But don’t infer from all of this that P30 Alpha is some kind of delicate flower or that the results we’re seeing are ghastly. The shots people are making with P30 are great no matter the developing method, and labs are doing a great job of making excellent images from an emulsion that has little recent precedence.

Dave is quick to point out that there are no rules in film photography. “If the goal is to achieve what we consider the ideal image from P30, P30 can be hard. Having a first product that’s hard to use is not ideal, but we’ve been fortunate in that labs are working with us to define the development process and produce quality images, and many of the people who’ve bought the film thus far are willing to process it themselves and share their results. And the results people are getting are great. We love the images.”

“I think the best thing for users to do is decide if they want really high contrast images or if they want something closer to that ideal tone. If you want contrast, send it to a lab. If you want tone, develop at home. That way you can control the development process and the scanning and post-processing.”

In talking with both professional and enthusiast amateur photographers, it’s clear that the general opinion on P30 is that it’s a wonderful film that’s capable of making gorgeous images. Those ultra-dramatic lab-processed shots we see on Instagram feel like they’ve been ripped from the reels of a classic film noir. We almost expect in every frame to see a menacing black pistol pointing like a finger from the fist of a grizzled detective. And with home-developed shots we’re seeing incredible tonality with an almost glistening luminance that’s hard to find in any other black-and-white film on the market today.

Shots in the above samples galleries were made through a Nikon FM3a with Nikkor 105mm f/2.5, and an Alpa 10d with Kern Switar 50mm f/1.8.

Shots in the below samples gallery were processed and scanned by a local lab. They were made by CP staffer Chris Cushing through a Canon A-1 with FD 24-35mm f/3.5 L.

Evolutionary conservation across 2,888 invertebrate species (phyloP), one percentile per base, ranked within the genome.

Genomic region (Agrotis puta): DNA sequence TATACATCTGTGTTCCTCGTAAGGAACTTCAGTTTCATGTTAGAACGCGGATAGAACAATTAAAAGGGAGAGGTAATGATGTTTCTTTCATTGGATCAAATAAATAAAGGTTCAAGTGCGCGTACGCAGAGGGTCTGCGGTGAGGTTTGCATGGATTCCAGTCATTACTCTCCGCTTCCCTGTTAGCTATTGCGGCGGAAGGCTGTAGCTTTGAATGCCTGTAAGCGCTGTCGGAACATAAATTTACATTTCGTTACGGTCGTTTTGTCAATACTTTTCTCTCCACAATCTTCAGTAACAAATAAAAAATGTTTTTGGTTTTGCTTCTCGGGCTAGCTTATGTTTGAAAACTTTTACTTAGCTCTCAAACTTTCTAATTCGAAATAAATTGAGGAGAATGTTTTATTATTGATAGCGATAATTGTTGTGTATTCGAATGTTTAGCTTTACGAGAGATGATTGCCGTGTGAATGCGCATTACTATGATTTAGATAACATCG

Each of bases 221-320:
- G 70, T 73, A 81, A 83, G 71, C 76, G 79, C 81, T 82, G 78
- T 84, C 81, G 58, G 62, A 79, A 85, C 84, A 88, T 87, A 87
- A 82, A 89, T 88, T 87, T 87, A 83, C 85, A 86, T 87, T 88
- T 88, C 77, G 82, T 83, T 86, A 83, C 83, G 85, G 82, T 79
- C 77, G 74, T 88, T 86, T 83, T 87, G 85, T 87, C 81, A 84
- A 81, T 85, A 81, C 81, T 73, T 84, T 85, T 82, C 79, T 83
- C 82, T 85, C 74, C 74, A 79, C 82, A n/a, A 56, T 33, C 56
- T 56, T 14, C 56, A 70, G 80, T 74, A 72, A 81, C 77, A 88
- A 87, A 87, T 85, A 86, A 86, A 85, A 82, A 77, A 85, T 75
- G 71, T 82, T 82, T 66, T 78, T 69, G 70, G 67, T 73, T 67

The talk around town that the folk at FILM Ferrania were lukewarm over the somewhat unpredictable results that photographers were encountering with P30 development had me momentarily worried. Would they change the film? Would they try to bring it into closer step with the more common black-and-white films? I asked Dave.

“We found the original hand-written formula from 1958. In 1964, when the LRF [Laboratori Ricerche Fotografiche] opened, the formula was updated very slightly for still film. We looked through microfilm records and the chemical difference between today’s P30 and the film of the 1960s is statistically insignificant. P30 is the same today as it was then, and we’re not going to change it.”

For me, that’s great news. Though my first roll of P30 was a bit of a botched job on account of some over-zealous developing, my second roll of P30 was a revelation, and the home-processed and scanned images since then have been punchy but not overcooked, with a gorgeous tonality I’ve never found in another film. The incredibly fine grain is exactly what I want in a black-and-white film, and P30 images seem to glow with an inner luminance I’ve never encountered. From that second roll on, P30 has become the black-and-white film I shoot when I’m shooting for myself, and I’m glad the product won’t be changing anytime soon.

The next step for Ferrania is to scale, to bring production to the level of demand. When P30 is available for sale, it sells. That’s great news for the company, and great news for the film community. If their first product is any indication of things to come, we’re eagerly anticipating a future in which FILM Ferrania increases production, brings more products to market, and enjoys all the success they deserve.

To get Ferrania P30, visit Ferrania’s site

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James Tocchio

James Tocchio is a writer and photographer, and the founder of Casual Photophile. He’s spent years researching, collecting, and shooting classic and collectible cameras. In addition to his work here, he’s also the founder of the online camera shop Fstopcameras.com.

All stories by:James Tocchio